(Leafield) NW of Witne


Brief History of Tradition

The Wychwood Forest, which was once the hunting ground of Plantagenet Kings, is now less than half the size it used to be in the 14thC. The forest supported many occupations and social customs such as the Whit Hunt, Forest Fair and Ales that involved the Morris.  The Wychwood Whit Hunt began at sunrise on Whit-Monday and continued until noon of each day until 4 deer were caught.  After the hunt there was an Ale and the Morris was danced around the villages.  A Forest Fair was also held in the evenings.

Disafforestation between 1856-58 brought an end to these events and the Morris similarly declined after that period. The appearance of the railway was coincident with major changes in social conditions. 

Early references to Morris in the area start at Witney (1646), Woodstock (1705, 1727) and Churchill (1721) but none of the other Wychwood villages were mentioned before 1750.

By the 19thC the Wychwood Forest area had become the hub of the Cotswold Morris, with as many as 17 villages and even hamlets having a Morris team within a 10 mile radius of Leafield (locally known as Fieldtown) itself. No mention of a Fieldtown team was made before 1847 when dancing took place in the village to celebrate Lord Churchill's wedding.

The Wychwood Morrises represent the most developed form of the Morris in the mid. 19thC and Fieldtown, together with Sherbourne, were regarded as the 'pick of the Morris villages'.

Morris dancing in the forrest villages/hamlets like Field Assarts, Asthall Leigh, Minster Lovell, Ascott and Leafield (Fieldtown) was dominated by certain families.  The Fieldtown Side from which our dance information comes were dominated by the Eeles family who had an earlier link with Field Assarts through Richard Eeles, Squire of Field Assarts and whose son Richard was Fieldtown Squire.  The evolution of the dances probably represents a strong 'family' influence, unlike a larger village tradition, e.g., Bampton or Abingdon.

Our present knowledge of Fieldtown comes through Henry Franklin, a member of the side then in his 20's, who spoke to Sharp when he was 81. Sharp collected 15 dances and jigs from Henry Franklin, 12 dances from George Steptoe (some of them different from Franklin's and 6 dances from Alec Franklin. From these records it is clear that dancers, families and musicians extended links throughout a number of the above sides and the emergent styles owed more to the teacher or musician than location.

Our Side currently performs 10 of these dances.

(Acknowledgements to Mike Heaney & Keith Chandler for information used in the historical notes)

Dances Performed by Our Side

Handkerchief Dances

Stick Dances


Banks of the Dee
Shepherd's Hey
The Rose (Circle Dance)
Walk of the Twopenny Postman
Dearest Dickie
Old Molly Oxford
Balance the Straw
Country Gardens / Bobby and Joan
Old Mother Oxford


Characteristic Features of Tradition

Notation Glossary of Terms


Style Lines of set must move body and arms together. Capers - springy and high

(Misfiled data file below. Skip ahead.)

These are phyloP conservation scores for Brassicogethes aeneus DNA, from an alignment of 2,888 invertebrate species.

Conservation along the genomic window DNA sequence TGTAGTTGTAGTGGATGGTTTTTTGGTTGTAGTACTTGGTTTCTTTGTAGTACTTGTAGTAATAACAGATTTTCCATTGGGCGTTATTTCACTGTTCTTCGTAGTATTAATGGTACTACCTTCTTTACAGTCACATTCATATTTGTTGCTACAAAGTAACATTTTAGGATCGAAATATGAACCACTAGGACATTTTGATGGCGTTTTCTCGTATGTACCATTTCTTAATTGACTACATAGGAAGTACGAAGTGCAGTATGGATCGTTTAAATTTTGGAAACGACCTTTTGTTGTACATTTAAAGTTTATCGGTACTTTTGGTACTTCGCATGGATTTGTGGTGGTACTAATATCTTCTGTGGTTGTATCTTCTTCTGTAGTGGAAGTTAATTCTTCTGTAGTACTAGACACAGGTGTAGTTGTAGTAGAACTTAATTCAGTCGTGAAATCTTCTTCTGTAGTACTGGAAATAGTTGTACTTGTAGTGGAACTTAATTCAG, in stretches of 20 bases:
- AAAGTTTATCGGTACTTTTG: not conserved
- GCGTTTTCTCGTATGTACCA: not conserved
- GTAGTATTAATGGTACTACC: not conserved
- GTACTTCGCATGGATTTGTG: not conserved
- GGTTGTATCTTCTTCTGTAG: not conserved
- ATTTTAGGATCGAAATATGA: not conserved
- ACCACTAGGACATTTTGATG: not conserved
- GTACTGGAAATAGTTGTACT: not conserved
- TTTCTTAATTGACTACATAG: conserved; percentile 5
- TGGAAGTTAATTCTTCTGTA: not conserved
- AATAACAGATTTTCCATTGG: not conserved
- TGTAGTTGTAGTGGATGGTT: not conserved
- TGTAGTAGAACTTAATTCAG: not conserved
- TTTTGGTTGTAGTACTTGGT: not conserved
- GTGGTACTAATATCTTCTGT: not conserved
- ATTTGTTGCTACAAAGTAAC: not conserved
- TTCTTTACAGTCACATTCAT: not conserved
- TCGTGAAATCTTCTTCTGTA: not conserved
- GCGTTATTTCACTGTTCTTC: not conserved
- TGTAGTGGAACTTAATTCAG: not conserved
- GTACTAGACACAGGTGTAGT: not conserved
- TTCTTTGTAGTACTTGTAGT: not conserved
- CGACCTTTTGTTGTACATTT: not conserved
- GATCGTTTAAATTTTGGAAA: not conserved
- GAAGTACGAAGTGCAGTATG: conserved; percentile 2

Normal figures FU/FD, HG, BB, R, WH
Hand/Arm Movements Arm movements are 'floaty' down & up on the anacrusis; i.e. slightly hurried before the beat or foot going down. 'Wristy' movements in the balance position
Sticking Sticks are held semi-horizontal or 'relaxed' when not in use. In stick dances, evens always strike first.
Start Outside foot start in 'short' Fieldtown; inside foot start for 'long' Fieldtown


Stepping Double-step
Galley (G) A characteristic feature of this tradition, used to make turns during the dance.  The knee is kept parallel with the ground, as 2 circular movements are made with relaxed foot whilst hopping on supporting foot
Hop-backs (hb) Hop-backs lead in to all figures turning feet out (ankle movement). 'Long' Fieldtown - inside foot back first; 'short' Fieldtown - outside foot back first. Arms balance is holding handkerchiefs about 12" out from body at hip height, turning wrists back
Side-Step (sso) - Open Turn body slightly forward to right foot, tuck left foot behind right, then reverse, arms float down.  Long versions have a double step in between right and left moves
Side Step (sso) - Closed Turn body slightly left; right foot in front of left, right arm up and float down


Upright Capers (UC)
4 beats
a) right foot behind left, hands balance;
b) jump off both feet, hands rising above head;
c) land on both feet, hands falling;
d) caper to right foot, hands to balance
Fore Caper (FC) 4 beats
a) right foot step forward, hands balance;
b) caper off right foot, hands lifting above head;
c) land on left foot, arms falling;
d) caper to right, hands to balance.
Foot Up (FU)/Foot Down (FD Should not travel far and should be stationary where possible.  Turn out - 'short' Fieldtown. Turn in - 'long' Fieldtown
Half-Gip (HG) Move well passed partners but maintain straight lines. Pass right shoulders and return same side.  Repeat left shoulders
Back-to-Back (BB) Move well passed partners, maintaining straight lines. Pass right shoulders, cross over, and returning left shoulders back.  Repeat, this time passing left shoulders
Half Rounds (hR) Rounds are half rounds, starting on right foot moving into centre for 4 bars, jump together then turn and back 4 bars (The Rose is an exception).
Whole Hey (WH Always a ss hey, tucking the trailing foot in, leading hand shoots up and floats down before foot moves. Leading limb is determined from set facing in.  Individual route is slightly circular facing along the set and hb into place